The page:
U.S. Champagne drinkers should expect costs to pop with new tariffs

WASHINGTON (Reuters) - Lovers of Champagne and other French sparkling wines should brace for big cost increases if the United States makes good on a threat to impose 100% tariffs on French goods in a dispute over the country’s planned digital services tax.

FILE PHOTO: Bottles of red wine are seen in the cellar of Chateau Le Puy in Saint Cibard, France, October 3, 2019. The U.S. decision to impose tariffs on French wines will penalize American consumers, the French wine exporters' federation said on Thursday. REUTERS/Regis Duvignau

A $70 bottle of Moet & Chandon Grand Vintage could surge to $130, for example, said David Parker, chief executive of Benchmark Wine Group, the largest U.S. supplier of fine and rare wines for wine retailers.

The U.S. government said in December it may slap duties of up to 100% on $2.4 billion in imports from France of Champagne, handbags, cheese and other products over the tax, which it concluded would harm U.S. tech companies.

The Trump administration had already imposed 25% tariffs on many non-sparkling European wines in October in a dispute with the European Union over aircraft subsidies. It is separately reviewing whether to increase those duties and expand the list of products affected.

Washington did not specify an effective date for the proposed duties, but the two countries have given themselves two weeks to try to resolve the tax row before officials meet at the World Economic Forum in Davos, Switzerland, in late January.

While the industry has largely absorbed the cost of the 25% tariffs imposed in October, it won’t be able to do that if tariffs rise to 100%, industry executives say.

EU Trade Commissioner Phil Hogan will discuss these issues with U.S. Trade Representative Robert Lighthizer when he visits Washington this week.

If those efforts fail, the USTR’s office could announce a new list of goods facing tariffs by late January, said Warren Maruyama, a partner at Hogan Lovells and former USTR general counsel.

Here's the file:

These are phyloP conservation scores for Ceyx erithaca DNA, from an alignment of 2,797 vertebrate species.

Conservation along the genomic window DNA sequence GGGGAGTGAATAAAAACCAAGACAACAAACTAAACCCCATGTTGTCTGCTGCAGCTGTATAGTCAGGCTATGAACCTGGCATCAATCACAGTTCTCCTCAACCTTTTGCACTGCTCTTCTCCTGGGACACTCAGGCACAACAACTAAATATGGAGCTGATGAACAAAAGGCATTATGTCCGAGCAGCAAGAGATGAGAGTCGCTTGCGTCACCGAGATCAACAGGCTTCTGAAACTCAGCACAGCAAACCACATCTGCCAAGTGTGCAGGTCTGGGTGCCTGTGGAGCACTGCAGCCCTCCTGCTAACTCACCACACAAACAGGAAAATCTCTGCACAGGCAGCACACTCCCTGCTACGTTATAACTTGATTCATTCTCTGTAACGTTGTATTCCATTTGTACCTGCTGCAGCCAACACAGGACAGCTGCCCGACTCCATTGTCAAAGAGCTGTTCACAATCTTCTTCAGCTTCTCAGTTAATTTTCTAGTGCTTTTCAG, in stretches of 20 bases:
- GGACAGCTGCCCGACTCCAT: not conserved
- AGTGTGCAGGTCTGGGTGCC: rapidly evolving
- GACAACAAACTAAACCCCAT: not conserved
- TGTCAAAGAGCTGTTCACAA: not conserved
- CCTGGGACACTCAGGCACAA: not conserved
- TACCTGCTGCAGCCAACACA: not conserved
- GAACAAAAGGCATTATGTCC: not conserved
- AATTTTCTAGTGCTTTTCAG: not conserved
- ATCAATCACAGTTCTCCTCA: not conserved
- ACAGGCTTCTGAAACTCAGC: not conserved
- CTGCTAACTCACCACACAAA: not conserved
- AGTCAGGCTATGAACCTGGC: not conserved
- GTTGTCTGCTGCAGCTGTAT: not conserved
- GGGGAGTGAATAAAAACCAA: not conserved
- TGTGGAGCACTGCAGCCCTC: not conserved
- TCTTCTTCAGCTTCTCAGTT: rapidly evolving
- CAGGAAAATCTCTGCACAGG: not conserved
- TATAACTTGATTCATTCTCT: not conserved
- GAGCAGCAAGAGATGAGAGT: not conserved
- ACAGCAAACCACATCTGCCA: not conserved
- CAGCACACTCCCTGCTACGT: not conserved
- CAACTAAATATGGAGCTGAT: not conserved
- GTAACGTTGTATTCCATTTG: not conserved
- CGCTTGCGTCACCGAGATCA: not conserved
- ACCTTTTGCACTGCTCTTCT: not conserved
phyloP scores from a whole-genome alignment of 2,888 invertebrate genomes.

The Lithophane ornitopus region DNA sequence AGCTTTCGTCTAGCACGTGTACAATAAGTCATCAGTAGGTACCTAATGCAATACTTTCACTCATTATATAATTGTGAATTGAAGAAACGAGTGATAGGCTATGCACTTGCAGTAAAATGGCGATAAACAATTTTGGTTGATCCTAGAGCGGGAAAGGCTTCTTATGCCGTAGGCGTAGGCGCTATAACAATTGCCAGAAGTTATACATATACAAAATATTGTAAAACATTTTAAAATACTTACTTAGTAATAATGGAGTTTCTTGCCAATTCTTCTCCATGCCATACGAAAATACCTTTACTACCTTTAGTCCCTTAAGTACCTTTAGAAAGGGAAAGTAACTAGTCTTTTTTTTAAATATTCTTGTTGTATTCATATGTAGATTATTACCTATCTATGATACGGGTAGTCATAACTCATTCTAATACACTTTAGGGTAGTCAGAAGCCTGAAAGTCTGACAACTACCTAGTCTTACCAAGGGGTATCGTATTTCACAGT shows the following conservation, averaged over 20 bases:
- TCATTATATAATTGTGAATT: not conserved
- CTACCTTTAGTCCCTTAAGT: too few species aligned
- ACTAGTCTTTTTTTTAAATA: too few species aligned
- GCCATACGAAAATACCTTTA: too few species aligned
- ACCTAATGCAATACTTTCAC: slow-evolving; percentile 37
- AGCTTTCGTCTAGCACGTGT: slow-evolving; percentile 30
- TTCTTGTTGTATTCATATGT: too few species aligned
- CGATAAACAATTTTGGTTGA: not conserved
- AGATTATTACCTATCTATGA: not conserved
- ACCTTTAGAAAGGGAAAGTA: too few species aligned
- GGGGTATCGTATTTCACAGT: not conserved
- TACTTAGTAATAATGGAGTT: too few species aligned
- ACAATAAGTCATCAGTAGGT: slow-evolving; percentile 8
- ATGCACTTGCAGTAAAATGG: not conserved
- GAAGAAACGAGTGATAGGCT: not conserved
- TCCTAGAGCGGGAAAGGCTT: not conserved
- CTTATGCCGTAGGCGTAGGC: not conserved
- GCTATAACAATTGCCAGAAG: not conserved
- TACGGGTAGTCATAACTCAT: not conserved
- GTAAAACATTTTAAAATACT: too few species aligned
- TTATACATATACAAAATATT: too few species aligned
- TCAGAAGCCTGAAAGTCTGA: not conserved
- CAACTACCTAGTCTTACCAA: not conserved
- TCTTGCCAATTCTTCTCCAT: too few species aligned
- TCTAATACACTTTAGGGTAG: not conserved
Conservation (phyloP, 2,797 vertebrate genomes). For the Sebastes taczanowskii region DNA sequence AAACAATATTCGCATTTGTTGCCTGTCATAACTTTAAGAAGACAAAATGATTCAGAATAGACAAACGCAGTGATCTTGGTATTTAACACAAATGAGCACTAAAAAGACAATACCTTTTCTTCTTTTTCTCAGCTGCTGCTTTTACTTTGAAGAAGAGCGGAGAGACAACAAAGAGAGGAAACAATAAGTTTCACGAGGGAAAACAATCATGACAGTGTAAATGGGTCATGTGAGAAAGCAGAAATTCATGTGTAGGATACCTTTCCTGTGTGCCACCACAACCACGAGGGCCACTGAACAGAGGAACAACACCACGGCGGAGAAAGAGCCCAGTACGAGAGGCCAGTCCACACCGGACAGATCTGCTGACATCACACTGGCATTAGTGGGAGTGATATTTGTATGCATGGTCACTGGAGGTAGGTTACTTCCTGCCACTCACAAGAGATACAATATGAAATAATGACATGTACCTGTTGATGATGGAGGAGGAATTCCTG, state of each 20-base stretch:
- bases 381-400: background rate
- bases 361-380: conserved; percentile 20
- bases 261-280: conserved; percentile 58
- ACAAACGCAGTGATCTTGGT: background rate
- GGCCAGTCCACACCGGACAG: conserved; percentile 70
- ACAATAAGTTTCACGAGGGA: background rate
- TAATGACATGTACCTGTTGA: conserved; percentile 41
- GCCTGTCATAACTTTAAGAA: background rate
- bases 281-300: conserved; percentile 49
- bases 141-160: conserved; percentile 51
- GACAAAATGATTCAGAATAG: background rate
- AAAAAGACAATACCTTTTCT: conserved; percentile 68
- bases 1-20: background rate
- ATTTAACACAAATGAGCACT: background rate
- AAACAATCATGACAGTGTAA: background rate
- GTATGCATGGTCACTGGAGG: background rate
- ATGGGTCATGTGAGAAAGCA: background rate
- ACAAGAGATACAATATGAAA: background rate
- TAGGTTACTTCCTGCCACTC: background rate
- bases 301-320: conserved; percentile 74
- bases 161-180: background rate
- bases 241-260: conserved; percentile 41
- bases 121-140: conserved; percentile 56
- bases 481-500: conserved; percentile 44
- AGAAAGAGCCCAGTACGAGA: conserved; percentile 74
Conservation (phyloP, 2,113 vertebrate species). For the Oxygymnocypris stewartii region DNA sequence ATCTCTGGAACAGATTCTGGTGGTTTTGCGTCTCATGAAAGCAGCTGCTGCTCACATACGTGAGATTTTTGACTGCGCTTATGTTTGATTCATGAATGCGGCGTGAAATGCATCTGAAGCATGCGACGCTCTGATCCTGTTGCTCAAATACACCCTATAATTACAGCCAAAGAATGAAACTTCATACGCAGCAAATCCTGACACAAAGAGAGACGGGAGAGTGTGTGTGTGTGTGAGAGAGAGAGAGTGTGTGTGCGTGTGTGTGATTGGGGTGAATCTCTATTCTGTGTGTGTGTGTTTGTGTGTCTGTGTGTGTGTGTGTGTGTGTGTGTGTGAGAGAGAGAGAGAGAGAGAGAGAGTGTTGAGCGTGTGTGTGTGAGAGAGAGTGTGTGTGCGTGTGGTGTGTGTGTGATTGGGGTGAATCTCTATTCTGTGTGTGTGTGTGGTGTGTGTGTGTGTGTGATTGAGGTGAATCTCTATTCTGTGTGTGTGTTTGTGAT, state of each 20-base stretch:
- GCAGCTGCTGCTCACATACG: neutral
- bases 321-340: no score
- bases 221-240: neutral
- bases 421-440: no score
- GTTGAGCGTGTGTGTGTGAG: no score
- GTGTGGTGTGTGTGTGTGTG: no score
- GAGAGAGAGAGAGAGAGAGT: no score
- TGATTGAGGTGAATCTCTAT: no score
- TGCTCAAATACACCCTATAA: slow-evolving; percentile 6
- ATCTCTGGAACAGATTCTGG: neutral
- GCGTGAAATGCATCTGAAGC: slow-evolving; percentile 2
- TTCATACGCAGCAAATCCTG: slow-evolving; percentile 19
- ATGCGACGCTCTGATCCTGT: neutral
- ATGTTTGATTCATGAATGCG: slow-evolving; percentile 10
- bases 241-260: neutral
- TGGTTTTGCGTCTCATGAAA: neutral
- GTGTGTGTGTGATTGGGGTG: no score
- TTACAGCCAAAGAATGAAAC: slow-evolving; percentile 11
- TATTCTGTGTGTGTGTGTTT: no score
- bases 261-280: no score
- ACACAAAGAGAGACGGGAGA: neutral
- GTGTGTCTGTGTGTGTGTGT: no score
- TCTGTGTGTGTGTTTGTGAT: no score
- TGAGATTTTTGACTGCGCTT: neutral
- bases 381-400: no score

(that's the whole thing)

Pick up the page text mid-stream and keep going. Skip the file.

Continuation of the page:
The looming tariffs pose the greatest threat to the wine industry since Prohibition, industry officials said in Washington last week, referring to the U.S. ban on the sale of alcoholic beverages from 1920 to 1933.

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Thanks to post-Prohibition regulation, the non-domestic U.S. wine business is divided into hundreds of importers, wholesalers and retailers. The 21st Amendment allows states to control the sale, distribution, taxation and importation of alcohol.

“Because of the way Prohibition was repealed, essentially, every business in the wine business is a small business,” said Benjamin Aneff, managing partner with Tribeca Wine Merchants.

An importer pays about $30 for a bottle of Moet & Chandon, plus transport, said Parker, who is also a member of the board of the National Association of Wine Retailers, adding a 25% markup before handing off to a distributor.

Distributors generally add an additional 25% markup, he said, then retailers tack on 20%, for the current price of $70.

If the original import price doubles to $60, U.S. wine businesses would be forced to pass along the increase, wine industry experts say.

American consumers simply will not tolerate that kind of price hike, Aneff said.

“We believe that for a huge percentage of this category, we’re simply going to lose the revenue in the United States,” he said, and estimated the industry could lose 50,000 jobs.


The United States is the largest foreign market for French wine, importing nearly 700 million euros ($771.54 million) of French sparkling wine per year, according to the Fédération des Exportateurs de Vins & Spiritueux de France (FEVS) trade group.

If the U.S. market for Champagne weakens due to higher prices, French producers can easily sell their products in Asia and South America, where demand is growing rapidly, experts say.

By definition Champagne can only be produced in the northern French region of the same name.

U.S. vintners make sparkling wines that perform here well against Champagne in blind taste tests. But there is no current surplus of U.S. wine production, and it takes seven to 10 years before a new vineyard matures and can produce good wines, experts say.


The U.S. Trade Representative’s office is accepting public comments on the French tax issue through Tuesday, and an expanded list of European products that could face tariffs under the WTO aircraft subsidy issue through Monday.

It is not expected to act on either issue before the upcoming meetings with EU and French officials.

But Robert Tobiassen, president of the National Association of Beverage Importers, said there was little hope of averting higher tariffs since the Trump administration continues to view them as a linchpin of its trade policies.

“I believe the existing tariffs will continue and there is a very strong likelihood that other tariffs will come on,” he said. “They have their strategy.”

Reporting by Andrea Shalal; Editing by Heather Timmons and Sonya Hepinstall